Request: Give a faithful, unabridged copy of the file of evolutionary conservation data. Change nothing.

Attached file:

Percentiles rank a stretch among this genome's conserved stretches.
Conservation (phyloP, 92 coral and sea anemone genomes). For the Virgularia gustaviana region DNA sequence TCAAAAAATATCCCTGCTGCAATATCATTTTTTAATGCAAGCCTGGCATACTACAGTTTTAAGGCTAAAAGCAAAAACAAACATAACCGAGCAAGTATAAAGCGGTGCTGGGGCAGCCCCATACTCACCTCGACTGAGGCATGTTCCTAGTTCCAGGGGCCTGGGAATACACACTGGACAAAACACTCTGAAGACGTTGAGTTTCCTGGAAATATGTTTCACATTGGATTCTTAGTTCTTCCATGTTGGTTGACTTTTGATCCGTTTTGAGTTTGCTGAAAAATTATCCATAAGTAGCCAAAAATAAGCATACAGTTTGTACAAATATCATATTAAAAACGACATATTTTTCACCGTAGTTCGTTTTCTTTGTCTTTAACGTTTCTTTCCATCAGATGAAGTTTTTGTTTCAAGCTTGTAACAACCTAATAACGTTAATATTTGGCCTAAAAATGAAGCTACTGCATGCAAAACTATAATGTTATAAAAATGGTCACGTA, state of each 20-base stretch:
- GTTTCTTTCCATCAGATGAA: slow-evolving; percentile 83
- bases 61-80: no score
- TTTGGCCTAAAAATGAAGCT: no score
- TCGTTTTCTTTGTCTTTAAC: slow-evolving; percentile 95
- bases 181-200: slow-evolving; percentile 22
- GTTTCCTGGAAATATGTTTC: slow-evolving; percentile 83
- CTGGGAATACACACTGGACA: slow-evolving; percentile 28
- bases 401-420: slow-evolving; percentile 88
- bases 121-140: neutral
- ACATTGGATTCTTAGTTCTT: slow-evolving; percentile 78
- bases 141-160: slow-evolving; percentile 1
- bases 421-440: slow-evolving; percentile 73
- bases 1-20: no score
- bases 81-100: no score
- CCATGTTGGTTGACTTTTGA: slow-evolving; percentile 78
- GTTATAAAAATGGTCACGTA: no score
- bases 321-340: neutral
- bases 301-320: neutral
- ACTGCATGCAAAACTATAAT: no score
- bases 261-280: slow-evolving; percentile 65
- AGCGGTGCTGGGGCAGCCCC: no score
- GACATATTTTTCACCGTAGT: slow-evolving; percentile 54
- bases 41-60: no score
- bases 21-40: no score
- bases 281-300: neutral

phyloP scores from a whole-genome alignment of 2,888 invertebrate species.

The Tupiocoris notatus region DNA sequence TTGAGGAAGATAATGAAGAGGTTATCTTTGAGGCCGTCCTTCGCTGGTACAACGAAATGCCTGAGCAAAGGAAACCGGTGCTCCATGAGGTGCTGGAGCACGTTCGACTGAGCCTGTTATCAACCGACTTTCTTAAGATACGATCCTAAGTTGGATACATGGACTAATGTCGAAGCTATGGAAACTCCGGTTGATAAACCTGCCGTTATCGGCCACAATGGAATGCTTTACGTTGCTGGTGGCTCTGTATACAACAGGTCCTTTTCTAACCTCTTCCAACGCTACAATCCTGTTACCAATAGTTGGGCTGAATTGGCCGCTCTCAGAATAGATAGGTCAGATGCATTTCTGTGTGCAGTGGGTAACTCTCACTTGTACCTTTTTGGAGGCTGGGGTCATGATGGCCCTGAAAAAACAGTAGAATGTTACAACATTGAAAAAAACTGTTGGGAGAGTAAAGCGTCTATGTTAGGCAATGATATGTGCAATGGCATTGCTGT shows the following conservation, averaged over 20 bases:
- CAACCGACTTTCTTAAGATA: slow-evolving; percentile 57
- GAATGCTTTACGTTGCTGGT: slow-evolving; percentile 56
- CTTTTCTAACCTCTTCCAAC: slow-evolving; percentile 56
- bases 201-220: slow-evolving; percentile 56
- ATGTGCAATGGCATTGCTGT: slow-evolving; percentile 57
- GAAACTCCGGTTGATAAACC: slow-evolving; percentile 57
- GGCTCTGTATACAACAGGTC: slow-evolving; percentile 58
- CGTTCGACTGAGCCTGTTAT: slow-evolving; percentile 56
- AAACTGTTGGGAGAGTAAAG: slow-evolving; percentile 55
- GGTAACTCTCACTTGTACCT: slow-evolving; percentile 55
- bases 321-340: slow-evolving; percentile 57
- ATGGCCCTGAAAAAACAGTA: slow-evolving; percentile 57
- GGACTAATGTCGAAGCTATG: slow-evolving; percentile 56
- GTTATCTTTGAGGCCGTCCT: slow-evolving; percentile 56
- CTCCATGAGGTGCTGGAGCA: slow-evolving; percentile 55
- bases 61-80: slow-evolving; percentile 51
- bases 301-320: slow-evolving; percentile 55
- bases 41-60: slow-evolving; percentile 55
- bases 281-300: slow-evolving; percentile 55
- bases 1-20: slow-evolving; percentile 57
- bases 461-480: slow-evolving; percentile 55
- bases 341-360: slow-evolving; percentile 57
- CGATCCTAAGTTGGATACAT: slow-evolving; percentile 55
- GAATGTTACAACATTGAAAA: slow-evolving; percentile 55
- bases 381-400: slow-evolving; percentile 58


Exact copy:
Percentiles rank a stretch among this genome's conserved stretches.
Conservation (phyloP, 92 coral and sea anemone genomes). For the Virgularia gustaviana region DNA sequence TCAAAAAATATCCCTGCTGCAATATCATTTTTTAATGCAAGCCTGGCATACTACAGTTTTAAGGCTAAAAGCAAAAACAAACATAACCGAGCAAGTATAAAGCGGTGCTGGGGCAGCCCCATACTCACCTCGACTGAGGCATGTTCCTAGTTCCAGGGGCCTGGGAATACACACTGGACAAAACACTCTGAAGACGTTGAGTTTCCTGGAAATATGTTTCACATTGGATTCTTAGTTCTTCCATGTTGGTTGACTTTTGATCCGTTTTGAGTTTGCTGAAAAATTATCCATAAGTAGCCAAAAATAAGCATACAGTTTGTACAAATATCATATTAAAAACGACATATTTTTCACCGTAGTTCGTTTTCTTTGTCTTTAACGTTTCTTTCCATCAGATGAAGTTTTTGTTTCAAGCTTGTAACAACCTAATAACGTTAATATTTGGCCTAAAAATGAAGCTACTGCATGCAAAACTATAATGTTATAAAAATGGTCACGTA, state of each 20-base stretch:
- GTTTCTTTCCATCAGATGAA: slow-evolving; percentile 83
- bases 61-80: no score
- TTTGGCCTAAAAATGAAGCT: no score
- TCGTTTTCTTTGTCTTTAAC: slow-evolving; percentile 95
- bases 181-200: slow-evolving; percentile 22
- GTTTCCTGGAAATATGTTTC: slow-evolving; percentile 83
- CTGGGAATACACACTGGACA: slow-evolving; percentile 28
- bases 401-420: slow-evolving; percentile 88
- bases 121-140: neutral
- ACATTGGATTCTTAGTTCTT: slow-evolving; percentile 78
- bases 141-160: slow-evolving; percentile 1
- bases 421-440: slow-evolving; percentile 73
- bases 1-20: no score
- bases 81-100: no score
- CCATGTTGGTTGACTTTTGA: slow-evolving; percentile 78
- GTTATAAAAATGGTCACGTA: no score
- bases 321-340: neutral
- bases 301-320: neutral
- ACTGCATGCAAAACTATAAT: no score
- bases 261-280: slow-evolving; percentile 65
- AGCGGTGCTGGGGCAGCCCC: no score
- GACATATTTTTCACCGTAGT: slow-evolving; percentile 54
- bases 41-60: no score
- bases 21-40: no score
- bases 281-300: neutral

phyloP scores from a whole-genome alignment of 2,888 invertebrate species.

The Tupiocoris notatus region DNA sequence TTGAGGAAGATAATGAAGAGGTTATCTTTGAGGCCGTCCTTCGCTGGTACAACGAAATGCCTGAGCAAAGGAAACCGGTGCTCCATGAGGTGCTGGAGCACGTTCGACTGAGCCTGTTATCAACCGACTTTCTTAAGATACGATCCTAAGTTGGATACATGGACTAATGTCGAAGCTATGGAAACTCCGGTTGATAAACCTGCCGTTATCGGCCACAATGGAATGCTTTACGTTGCTGGTGGCTCTGTATACAACAGGTCCTTTTCTAACCTCTTCCAACGCTACAATCCTGTTACCAATAGTTGGGCTGAATTGGCCGCTCTCAGAATAGATAGGTCAGATGCATTTCTGTGTGCAGTGGGTAACTCTCACTTGTACCTTTTTGGAGGCTGGGGTCATGATGGCCCTGAAAAAACAGTAGAATGTTACAACATTGAAAAAAACTGTTGGGAGAGTAAAGCGTCTATGTTAGGCAATGATATGTGCAATGGCATTGCTGT shows the following conservation, averaged over 20 bases:
- CAACCGACTTTCTTAAGATA: slow-evolving; percentile 57
- GAATGCTTTACGTTGCTGGT: slow-evolving; percentile 56
- CTTTTCTAACCTCTTCCAAC: slow-evolving; percentile 56
- bases 201-220: slow-evolving; percentile 56
- ATGTGCAATGGCATTGCTGT: slow-evolving; percentile 57
- GAAACTCCGGTTGATAAACC: slow-evolving; percentile 57
- GGCTCTGTATACAACAGGTC: slow-evolving; percentile 58
- CGTTCGACTGAGCCTGTTAT: slow-evolving; percentile 56
- AAACTGTTGGGAGAGTAAAG: slow-evolving; percentile 55
- GGTAACTCTCACTTGTACCT: slow-evolving; percentile 55
- bases 321-340: slow-evolving; percentile 57
- ATGGCCCTGAAAAAACAGTA: slow-evolving; percentile 57
- GGACTAATGTCGAAGCTATG: slow-evolving; percentile 56
- GTTATCTTTGAGGCCGTCCT: slow-evolving; percentile 56
- CTCCATGAGGTGCTGGAGCA: slow-evolving; percentile 55
- bases 61-80: slow-evolving; percentile 51
- bases 301-320: slow-evolving; percentile 55
- bases 41-60: slow-evolving; percentile 55
- bases 281-300: slow-evolving; percentile 55
- bases 1-20: slow-evolving; percentile 57
- bases 461-480: slow-evolving; percentile 55
- bases 341-360: slow-evolving; percentile 57
- CGATCCTAAGTTGGATACAT: slow-evolving; percentile 55
- GAATGTTACAACATTGAAAA: slow-evolving; percentile 55
- bases 381-400: slow-evolving; percentile 58